The rule prohibiting hearsay (out of court statements offered as proof of that statement) from being admitted as evidence because of the inability of the other party to cross-examine the maker of the statement. See: hearsay
There are a number of exceptions to the hearsay rule (including present-sense impression, excited utterances, declarations of present state of mind, dyng and the business records exeptions), as well as things defined not to be hearsay (admission of a party-opponent, and prior statements of a witness).
Definition from Nolo’s Plain-English Law Dictionary
A rule of evidence that prohibits the use of out-of-court statements that are offered as proof of the subject of the statement. These statements are not admitted as evidence because person who made the statement isn't in court for the other party to cross-examine. For example, if Cathy, an eyewitness to an accident, later tells Betsy that the pickup ran the light, Betsy would not be allowed to recount Cathy's remarks. Out-of-court statements that aren't offered to prove the truth of the statement are admissible, however. Suppose Tom is called to testify, "On January 1, Bob said the Steelers stink." If the party calling Tom wants to prove that Bob was alive on January 1, Tom's testimony would be admitted, because the other side could question Tom about whether the conversation really took place on that date. Whether the Steelers are a poor team is beside the point. Even statements that are hearsay may be admitted if they fall within one of the many exceptions to the rule. In general, hearsay will be admitted if the circumstances of the statement indicate a high probability that the statement is true. For example, a statement uttered spontaneously and under duress -- such as a victim's remarks immediately following an accident -- could be admitted because the judge might find that the person had little time to plan to say anything other than the truth.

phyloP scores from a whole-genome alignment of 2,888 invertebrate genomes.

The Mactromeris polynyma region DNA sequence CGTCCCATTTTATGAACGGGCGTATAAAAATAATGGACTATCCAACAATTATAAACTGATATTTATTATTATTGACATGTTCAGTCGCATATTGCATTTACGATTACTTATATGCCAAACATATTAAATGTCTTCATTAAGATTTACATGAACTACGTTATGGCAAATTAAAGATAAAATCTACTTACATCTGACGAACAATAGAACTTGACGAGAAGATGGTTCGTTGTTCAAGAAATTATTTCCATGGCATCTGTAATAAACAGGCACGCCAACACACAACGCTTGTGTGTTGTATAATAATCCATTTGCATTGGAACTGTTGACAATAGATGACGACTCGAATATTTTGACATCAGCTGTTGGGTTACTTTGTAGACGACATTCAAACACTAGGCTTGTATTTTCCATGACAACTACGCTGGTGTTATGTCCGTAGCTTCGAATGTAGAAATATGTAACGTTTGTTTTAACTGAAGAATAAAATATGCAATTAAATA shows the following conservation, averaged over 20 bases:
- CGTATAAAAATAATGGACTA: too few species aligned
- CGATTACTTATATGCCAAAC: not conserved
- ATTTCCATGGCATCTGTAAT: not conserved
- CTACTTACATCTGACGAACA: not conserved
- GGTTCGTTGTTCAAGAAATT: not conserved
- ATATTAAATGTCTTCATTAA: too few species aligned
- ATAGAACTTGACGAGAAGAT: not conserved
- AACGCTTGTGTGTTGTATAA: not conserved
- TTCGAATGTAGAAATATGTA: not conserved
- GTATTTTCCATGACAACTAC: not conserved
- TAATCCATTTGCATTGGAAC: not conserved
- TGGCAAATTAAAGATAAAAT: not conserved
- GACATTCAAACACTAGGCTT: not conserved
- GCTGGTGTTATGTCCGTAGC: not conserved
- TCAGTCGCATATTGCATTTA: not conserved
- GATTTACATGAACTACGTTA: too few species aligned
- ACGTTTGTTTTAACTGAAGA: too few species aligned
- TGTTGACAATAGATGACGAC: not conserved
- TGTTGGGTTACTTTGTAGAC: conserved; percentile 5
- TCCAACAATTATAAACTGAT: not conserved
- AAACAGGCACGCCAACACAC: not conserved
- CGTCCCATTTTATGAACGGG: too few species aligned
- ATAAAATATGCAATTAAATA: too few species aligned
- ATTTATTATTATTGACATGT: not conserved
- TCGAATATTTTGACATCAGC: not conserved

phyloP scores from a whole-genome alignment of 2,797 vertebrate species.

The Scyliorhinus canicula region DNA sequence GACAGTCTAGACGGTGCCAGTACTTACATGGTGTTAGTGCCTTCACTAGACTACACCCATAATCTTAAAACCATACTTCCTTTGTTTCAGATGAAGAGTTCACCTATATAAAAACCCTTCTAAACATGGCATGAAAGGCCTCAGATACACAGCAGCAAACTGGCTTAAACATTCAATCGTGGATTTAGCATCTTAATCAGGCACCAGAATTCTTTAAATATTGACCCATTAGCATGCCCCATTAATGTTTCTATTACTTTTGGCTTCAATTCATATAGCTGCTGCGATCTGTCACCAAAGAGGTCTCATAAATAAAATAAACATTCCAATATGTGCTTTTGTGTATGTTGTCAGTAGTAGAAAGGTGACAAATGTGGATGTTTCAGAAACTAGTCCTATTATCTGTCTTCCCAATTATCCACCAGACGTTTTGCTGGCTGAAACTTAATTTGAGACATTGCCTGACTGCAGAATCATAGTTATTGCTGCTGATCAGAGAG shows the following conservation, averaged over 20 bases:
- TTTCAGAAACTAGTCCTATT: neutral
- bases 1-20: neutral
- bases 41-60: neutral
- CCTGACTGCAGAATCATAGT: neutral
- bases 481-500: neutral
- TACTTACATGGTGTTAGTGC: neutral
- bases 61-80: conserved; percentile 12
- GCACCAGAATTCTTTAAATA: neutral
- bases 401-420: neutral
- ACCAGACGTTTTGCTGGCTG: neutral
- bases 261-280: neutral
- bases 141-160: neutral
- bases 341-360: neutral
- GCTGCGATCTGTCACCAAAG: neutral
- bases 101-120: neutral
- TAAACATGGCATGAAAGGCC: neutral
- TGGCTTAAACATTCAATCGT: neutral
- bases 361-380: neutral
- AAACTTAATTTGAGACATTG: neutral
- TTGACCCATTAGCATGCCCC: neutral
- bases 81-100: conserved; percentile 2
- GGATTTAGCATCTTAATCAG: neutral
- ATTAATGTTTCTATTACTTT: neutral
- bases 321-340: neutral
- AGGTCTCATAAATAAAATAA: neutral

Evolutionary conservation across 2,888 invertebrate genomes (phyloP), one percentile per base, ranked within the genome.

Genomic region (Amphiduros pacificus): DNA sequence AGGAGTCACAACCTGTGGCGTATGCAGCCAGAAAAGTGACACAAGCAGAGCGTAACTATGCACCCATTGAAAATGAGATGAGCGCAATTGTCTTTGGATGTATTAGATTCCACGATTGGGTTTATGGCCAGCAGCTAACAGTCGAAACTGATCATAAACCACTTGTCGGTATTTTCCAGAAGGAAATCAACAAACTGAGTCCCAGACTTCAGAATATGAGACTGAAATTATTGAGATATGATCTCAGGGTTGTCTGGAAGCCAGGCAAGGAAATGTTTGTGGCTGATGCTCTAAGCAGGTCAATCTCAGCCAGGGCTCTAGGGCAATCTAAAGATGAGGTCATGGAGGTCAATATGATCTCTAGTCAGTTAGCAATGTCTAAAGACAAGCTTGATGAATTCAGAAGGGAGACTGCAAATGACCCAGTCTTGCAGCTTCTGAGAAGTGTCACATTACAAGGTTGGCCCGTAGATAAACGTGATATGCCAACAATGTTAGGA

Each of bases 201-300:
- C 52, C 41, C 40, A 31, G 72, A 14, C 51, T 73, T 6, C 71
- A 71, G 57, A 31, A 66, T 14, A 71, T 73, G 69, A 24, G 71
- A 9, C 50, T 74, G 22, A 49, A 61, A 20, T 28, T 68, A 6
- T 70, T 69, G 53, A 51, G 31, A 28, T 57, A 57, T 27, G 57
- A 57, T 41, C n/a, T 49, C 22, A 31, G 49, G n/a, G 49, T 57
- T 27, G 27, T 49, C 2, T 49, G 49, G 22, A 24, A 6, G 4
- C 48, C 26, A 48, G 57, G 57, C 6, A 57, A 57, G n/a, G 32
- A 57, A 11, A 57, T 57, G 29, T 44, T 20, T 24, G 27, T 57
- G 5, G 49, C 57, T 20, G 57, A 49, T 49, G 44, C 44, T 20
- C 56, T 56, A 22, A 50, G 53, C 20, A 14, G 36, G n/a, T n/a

Definition provided by Nolo’s Plain-English Law Dictionary.
August 19, 2010, 5:17 pm